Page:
Thursday, October 04, 2007
The Valley Campaign
While Lee lay helpless in Petersburg, Sherman began his march to the sea. Lee cast about for some maneuver that would force Grant to pull troops away from the Union Army and weaken the siege. An opportunity came when General Jubal Early chased Federal forces from the Shenandoah Valley, freeing him for other operations. Lee authorized Early to cross the Potomac and threaten Washington. Lee knew that Grant would have to send reinforcements to the capital.
With 17,000 men, Early and his Confederate forces headed north at the end of June, 1864.As Early approached Maryland, the only Federal detachment of 6,000 Union forces under the command of Gen earl Lew Wallace. They were easily routed and Early continued on toward Silver Springs, Maryland, on the outskirts of Washington. He arrived on the 11th of July. At that time, Early could have taken Washington had he pursued an aggressive attack, but he received reports of Federal reinforcements pouring into the city from Grants forces.
By the 14th of July, Early was back in Virginia and heading for the Shenandoah. Lee had anticipated that Grant would send more Federal forces from Petersburg to chase Early, and indeed, Grant did just that. He dispatched General Phil Sheridan with 48,000 troops into the Shenandoah with there primary job being to wreck the farms, burn the crops, and confiscate the livestock. The Federals pushed into the Shenandoah leaving a trail of fire and devastation in their wake.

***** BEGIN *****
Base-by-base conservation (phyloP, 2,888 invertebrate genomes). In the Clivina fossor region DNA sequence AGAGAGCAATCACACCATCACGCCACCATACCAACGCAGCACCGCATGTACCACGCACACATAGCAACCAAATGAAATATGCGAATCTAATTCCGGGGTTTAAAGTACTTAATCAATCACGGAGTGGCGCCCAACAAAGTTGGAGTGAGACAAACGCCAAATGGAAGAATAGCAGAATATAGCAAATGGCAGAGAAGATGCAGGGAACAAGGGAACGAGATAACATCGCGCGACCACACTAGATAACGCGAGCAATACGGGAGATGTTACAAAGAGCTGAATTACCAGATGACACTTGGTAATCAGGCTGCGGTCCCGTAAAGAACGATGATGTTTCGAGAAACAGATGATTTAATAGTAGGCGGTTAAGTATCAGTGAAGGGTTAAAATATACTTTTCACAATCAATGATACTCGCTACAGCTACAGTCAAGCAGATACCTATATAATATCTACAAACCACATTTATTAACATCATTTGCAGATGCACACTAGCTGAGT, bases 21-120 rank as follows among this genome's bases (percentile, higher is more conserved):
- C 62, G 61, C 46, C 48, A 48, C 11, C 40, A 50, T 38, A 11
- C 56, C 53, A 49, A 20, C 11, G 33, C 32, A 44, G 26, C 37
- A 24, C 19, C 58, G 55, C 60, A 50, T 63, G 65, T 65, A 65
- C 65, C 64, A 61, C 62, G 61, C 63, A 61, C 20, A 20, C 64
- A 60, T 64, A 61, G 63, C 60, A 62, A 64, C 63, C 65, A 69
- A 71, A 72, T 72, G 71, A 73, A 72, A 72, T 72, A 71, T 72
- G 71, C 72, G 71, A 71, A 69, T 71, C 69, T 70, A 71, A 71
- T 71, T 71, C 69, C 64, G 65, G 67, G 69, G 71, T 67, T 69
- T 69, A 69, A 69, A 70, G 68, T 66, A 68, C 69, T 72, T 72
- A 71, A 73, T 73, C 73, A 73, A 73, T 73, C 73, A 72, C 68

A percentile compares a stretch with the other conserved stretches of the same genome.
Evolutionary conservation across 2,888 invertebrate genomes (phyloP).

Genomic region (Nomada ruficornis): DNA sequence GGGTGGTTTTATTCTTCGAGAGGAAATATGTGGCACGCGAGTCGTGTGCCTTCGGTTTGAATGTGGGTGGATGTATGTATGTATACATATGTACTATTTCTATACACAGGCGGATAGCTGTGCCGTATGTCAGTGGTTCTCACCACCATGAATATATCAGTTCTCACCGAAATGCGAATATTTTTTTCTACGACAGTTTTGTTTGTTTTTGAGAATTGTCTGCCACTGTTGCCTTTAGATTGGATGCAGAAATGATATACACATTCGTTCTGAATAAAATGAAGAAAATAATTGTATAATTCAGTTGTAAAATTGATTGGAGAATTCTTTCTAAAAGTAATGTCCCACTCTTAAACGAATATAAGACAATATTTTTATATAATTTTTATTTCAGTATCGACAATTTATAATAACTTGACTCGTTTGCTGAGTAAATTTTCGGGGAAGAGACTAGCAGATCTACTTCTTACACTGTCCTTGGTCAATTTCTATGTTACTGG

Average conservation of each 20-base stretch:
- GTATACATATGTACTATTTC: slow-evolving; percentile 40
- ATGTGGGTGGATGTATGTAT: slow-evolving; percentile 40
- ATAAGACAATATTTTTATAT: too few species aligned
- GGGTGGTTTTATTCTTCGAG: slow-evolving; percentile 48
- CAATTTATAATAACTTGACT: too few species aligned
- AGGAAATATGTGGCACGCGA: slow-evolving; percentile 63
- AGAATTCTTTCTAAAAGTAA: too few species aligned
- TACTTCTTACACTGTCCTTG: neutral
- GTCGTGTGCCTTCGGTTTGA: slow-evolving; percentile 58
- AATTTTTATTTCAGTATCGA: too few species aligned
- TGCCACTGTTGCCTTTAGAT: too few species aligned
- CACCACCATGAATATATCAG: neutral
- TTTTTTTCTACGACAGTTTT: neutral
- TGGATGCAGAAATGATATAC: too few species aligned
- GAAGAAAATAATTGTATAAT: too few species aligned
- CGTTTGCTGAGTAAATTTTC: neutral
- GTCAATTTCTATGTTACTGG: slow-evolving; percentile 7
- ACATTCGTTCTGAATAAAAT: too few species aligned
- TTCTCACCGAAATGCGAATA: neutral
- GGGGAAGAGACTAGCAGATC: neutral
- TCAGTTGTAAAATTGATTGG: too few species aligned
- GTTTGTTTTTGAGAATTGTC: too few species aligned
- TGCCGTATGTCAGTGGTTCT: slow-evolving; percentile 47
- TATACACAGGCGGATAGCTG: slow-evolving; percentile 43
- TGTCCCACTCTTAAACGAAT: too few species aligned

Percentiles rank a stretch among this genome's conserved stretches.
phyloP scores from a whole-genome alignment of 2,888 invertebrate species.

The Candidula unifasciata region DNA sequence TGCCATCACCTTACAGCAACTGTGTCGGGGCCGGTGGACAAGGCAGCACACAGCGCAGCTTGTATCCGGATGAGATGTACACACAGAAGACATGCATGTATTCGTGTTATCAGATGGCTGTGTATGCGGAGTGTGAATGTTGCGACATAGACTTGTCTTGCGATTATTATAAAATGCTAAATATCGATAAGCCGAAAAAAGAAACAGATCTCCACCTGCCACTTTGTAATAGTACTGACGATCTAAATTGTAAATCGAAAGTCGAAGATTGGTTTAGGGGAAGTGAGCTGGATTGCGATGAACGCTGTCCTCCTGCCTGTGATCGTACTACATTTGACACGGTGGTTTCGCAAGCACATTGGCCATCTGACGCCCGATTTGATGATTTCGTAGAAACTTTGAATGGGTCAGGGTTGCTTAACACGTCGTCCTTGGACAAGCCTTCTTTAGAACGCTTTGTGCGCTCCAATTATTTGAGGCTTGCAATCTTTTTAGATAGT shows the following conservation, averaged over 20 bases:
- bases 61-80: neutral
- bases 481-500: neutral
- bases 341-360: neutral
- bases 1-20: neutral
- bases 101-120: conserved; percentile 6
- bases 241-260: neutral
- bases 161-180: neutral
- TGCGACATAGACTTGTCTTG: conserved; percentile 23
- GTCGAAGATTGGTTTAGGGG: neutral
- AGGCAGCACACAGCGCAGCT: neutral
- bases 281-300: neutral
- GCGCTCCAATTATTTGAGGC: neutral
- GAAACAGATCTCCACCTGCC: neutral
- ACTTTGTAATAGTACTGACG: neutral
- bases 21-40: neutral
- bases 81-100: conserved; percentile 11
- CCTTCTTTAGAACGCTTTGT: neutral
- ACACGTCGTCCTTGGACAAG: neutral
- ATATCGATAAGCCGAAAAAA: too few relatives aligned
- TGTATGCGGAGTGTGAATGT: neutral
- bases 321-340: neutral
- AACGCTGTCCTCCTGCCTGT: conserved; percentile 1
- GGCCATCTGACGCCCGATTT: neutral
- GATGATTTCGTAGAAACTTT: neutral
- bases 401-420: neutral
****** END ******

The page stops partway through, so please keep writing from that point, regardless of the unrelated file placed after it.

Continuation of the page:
The Federals caught up with Early at Winchester. Early' forces, battered fled south with Union cavalry in pursuit. Sheridan attacked Early again at Fisher's Hill, where the Rebels had dug in strongly. The Confederates were routed again. Sheridan then turned North to commence again the work of destruction.
Early reorganized his Rebel forces and began to harass the Yankees. General Sheridan was called away to Washington to confer with his superiors. On his return, on October 18, he stopped off at Winchester, some 20 miles from where his army was encamped at Cedar Creek. The next morning, Sheridan awoke to the sound of firing in the distance. Sheridan quickly mounted his charger and took to the road. As the firing was approaching him faster than he was approaching it, he realized that his men must be retreating under pursuit and heavy fire.
Sheridan and the Federal troops swept out to the attack, the sound swelling like an oncoming cyclone. The Rebels had little choice but to skedaddle as fast as they could, every man for himself. The battle of Cedar Creek finally ended Early's power in the Shenandoah valley. In March 1865, General Custer's cavalrymen wiped out the remains of the Confederate army under Jubal Early at Waynesboro. Early and two officers escaped with only twenty men. Sheridan completed his mission by the sacking of the once-beautiful valley, destroying or confiscating its farms, crops, animals, mills, powder works, barns, tanneries and railroads. Then he headed back to join Grant in his efforts to finish off General Lee and the Army of Northern Virginia.
Painting of General Sheirdan's ride, Anne S. K. Brown Military Collection, Brown University.
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